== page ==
Otherness

Other people aren’t conjured
from my imagination.

They have a presence
beyond fact or fancy.

Just because ontology and phenomenology
have their limits,

It doesn’t then become a question
of metaphysics or mysticism.

Rather, otherness
is the ethics of acceptance.

In a nutshell, the problem of intersubjectivity is how can I really know that you are not just a figment of my imagination and are in fact your own person, your own subject. However, if one starts, as Descartes did, with oneself as the subject of all one’s experiences and thoughts then, unfortunately, one can never really prove that the whole world isn’t a phantom of one’s imagination. Traditionally, phenomenological theory continues to combat the problem by attempting to derive an alter ego from one’s prior knowledge. However, this type of alter ego, or other, because of being derived from the originating subject and not independently from itself, or by itself, still doesn’t get past Descartes’ original problem of imagination being the potential source of all experience. The impasse, encountered by traditional phenomenology, which started with Descartes and went right up to Edmund Husserl, is due to the priority given to subject.

Breaking away from the tradition, Emmanuel Levinas saw the ‘other’ not as an alter ego derived from studying oneself, but as a person to be regarded as the “source of…  [their] own signification,”[1] according to Silvia Benso.  The point to grasp, is that Levinas started to dissolve the problem of intersubjectivity by regarding the other in a very different manner to those who taught him. Levinas saw the other from an ethical stance as opposed to a phenomenological or ontologically driven one. To help argue his case, Levinas proposed an alternative mode of thinking that appealed to a different aspect within ourselves. He took as his start the peculiar phenomenon of darkness:

“When the forms of things are dissolved in the night, the darkness of the night, which is neither an object nor the quality of an object, invades like a presence. In the night, where we are riveted to it… There is no longer this or that; there is not ‘something.’ But this universal absence is in its turn a presence, an absolutely unavoidable presence… There is is an impersonal form, like in it rains, or it is warm. Its anonymity is essential.”[2]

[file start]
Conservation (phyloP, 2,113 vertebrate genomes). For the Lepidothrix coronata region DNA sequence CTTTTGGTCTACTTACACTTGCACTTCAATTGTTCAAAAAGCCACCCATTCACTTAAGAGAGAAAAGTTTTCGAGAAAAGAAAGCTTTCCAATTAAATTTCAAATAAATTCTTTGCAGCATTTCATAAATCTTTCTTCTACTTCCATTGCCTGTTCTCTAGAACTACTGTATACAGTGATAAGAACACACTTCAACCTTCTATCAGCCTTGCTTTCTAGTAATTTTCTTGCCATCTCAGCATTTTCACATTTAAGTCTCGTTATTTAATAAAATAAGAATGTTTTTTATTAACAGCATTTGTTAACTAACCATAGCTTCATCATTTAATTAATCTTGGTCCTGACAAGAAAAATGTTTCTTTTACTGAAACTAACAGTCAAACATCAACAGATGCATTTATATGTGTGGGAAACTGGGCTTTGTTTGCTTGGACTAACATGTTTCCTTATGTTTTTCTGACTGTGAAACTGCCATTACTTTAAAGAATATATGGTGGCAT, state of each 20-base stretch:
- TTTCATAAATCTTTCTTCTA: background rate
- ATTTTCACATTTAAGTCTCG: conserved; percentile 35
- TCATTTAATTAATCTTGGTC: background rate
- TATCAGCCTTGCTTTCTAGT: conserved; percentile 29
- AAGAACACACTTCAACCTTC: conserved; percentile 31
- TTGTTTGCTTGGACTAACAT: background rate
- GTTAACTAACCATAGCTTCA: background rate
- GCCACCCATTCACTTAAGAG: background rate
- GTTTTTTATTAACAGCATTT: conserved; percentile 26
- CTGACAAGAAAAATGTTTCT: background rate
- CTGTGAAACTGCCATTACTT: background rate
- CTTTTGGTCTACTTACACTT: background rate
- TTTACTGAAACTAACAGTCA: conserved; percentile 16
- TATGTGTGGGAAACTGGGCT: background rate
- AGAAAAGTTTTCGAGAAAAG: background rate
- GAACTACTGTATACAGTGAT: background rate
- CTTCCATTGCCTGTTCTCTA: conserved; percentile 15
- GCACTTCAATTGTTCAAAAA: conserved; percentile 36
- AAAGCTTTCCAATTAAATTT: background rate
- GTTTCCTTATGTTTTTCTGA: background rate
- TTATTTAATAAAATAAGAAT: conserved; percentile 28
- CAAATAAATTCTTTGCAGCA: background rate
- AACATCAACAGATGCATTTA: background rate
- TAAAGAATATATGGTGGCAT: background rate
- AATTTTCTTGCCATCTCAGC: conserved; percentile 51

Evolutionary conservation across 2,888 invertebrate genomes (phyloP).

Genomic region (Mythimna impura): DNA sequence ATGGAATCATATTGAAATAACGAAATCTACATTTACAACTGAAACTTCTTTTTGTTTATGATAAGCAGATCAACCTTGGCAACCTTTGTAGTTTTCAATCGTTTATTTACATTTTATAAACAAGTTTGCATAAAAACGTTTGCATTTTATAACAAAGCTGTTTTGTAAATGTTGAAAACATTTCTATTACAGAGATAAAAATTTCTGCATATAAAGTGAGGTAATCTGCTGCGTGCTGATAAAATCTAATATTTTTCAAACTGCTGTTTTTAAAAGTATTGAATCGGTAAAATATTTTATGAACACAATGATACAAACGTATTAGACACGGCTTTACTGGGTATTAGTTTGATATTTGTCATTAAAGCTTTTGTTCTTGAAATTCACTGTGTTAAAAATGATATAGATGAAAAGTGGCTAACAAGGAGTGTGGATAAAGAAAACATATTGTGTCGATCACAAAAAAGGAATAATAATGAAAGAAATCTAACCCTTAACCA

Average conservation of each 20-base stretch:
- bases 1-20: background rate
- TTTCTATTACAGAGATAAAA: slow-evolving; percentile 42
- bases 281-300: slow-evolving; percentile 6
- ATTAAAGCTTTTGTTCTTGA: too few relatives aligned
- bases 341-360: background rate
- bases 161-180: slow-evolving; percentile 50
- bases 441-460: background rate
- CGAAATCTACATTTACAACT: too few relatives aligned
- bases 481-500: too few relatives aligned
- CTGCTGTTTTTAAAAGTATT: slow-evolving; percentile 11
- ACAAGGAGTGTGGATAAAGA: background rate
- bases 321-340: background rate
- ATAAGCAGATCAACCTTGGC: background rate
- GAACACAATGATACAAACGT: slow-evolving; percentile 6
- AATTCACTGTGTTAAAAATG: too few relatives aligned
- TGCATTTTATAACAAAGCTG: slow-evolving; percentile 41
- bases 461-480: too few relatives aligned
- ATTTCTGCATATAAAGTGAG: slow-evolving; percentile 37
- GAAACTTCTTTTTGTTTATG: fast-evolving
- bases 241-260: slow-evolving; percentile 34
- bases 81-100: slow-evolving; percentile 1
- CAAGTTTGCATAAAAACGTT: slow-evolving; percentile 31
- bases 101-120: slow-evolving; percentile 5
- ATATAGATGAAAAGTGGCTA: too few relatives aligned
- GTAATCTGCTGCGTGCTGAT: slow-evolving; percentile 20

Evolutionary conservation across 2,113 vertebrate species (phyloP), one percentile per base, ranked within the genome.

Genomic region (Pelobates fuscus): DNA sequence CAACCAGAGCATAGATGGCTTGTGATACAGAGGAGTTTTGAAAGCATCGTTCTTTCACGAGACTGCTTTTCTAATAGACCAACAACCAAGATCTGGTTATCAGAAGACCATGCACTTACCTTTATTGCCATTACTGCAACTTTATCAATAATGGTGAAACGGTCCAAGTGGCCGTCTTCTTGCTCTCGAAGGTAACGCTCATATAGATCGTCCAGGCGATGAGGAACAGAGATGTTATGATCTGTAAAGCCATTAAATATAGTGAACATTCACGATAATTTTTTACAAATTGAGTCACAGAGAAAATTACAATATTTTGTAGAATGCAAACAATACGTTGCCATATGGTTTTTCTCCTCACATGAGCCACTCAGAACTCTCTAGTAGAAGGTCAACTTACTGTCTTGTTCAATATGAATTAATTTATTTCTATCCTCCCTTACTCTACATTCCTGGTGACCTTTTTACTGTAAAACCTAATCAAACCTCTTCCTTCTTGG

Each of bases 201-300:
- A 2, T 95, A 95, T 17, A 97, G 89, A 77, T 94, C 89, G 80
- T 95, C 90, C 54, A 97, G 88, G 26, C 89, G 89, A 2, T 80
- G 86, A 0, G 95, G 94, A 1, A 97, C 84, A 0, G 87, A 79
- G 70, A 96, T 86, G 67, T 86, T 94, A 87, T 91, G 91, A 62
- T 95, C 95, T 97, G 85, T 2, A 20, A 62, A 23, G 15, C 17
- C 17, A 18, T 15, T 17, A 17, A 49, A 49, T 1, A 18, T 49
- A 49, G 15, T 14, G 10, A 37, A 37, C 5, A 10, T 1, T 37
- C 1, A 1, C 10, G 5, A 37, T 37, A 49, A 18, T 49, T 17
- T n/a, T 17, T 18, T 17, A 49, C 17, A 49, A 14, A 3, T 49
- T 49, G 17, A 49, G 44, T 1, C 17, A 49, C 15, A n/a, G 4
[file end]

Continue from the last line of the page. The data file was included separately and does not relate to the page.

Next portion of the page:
Instead of thinking when darkness takes beings from us that we are left with nothing, Levinas insisted that we are left with “an absolutely unavoidable presence.” Such a “presence” he named the there is, the il y a.

For Levinas, to push his philosophy forward until it reached an ethical realisation, though, he had to go beyond what Maurice Blanchot was content to remain with, in regard to the il y a. For Blanchot, the il y a was an uncertainty, a neutrality, and a state of ambiguity. Blanchot was poetic and liked the mysterious. Instead, Levinas needed to resolve the ambiguity and put flesh on it in order to realise his ethical project. So, if both Blanchot and Levinas heard a cry from the wilderness in the dead of night, as they sit in a log cabin drinking cocoa and toasting marshmallows. Blanchot would continue to rock in his chair whilst Levinas would dash for his coat and head out the door to see if the owner of the cry needed help. Levinas will hear the call of another human where Blanchot will only hear the sound of the night.

Importantly, as David Jopling points out, the il y a, or other, “is not primarily an object (or subject) to be understood, rendered transparent, or totalised.”[3]The other is separate from the rest of the world that we have constructed around us. This means, that for Levinas, as Gerald Bruns explains:

“The ethical relation – the encounter with the other – is a movement towards the stranger, that is, towards the non-identical, rather than a movement of recognition in which I take the other into my world, gathering up the other as a component of my self-possession.”[4]

Otherness, is that which we cannot project, control or even, at times, understand. It is beyond us. It is other. However, that certainly doesn’t mean that we should reject it or not be open to what it has to give or say.


[1] Benso, S. The Face of Things: A Different Side of Ethics, SUNY Press, Albany, 2000, xxvii.

[2] Levinas, E. Existence and Existents. Translated by Alphonso Lingis, Duquesne University Press, Pittsburgh, Pennsylvania, 2001, 52-53.

[3] Jopling, D. ‘Levinas, Sartre, and Understanding the Other.’ The Journal of British Society for Phenomenology, October 1993, vol. 24, no. 3, 226.

[4] Bruns, G. ‘On the Coherence of Hermeneutics and Ethics: An Essay on Gadamer and Levinas,’ included in Gadamer’s Repercussions: Reconsidering Philosophical Hermeneutics. Edited by Bruce Krajewski, University of California Press, 2004,3

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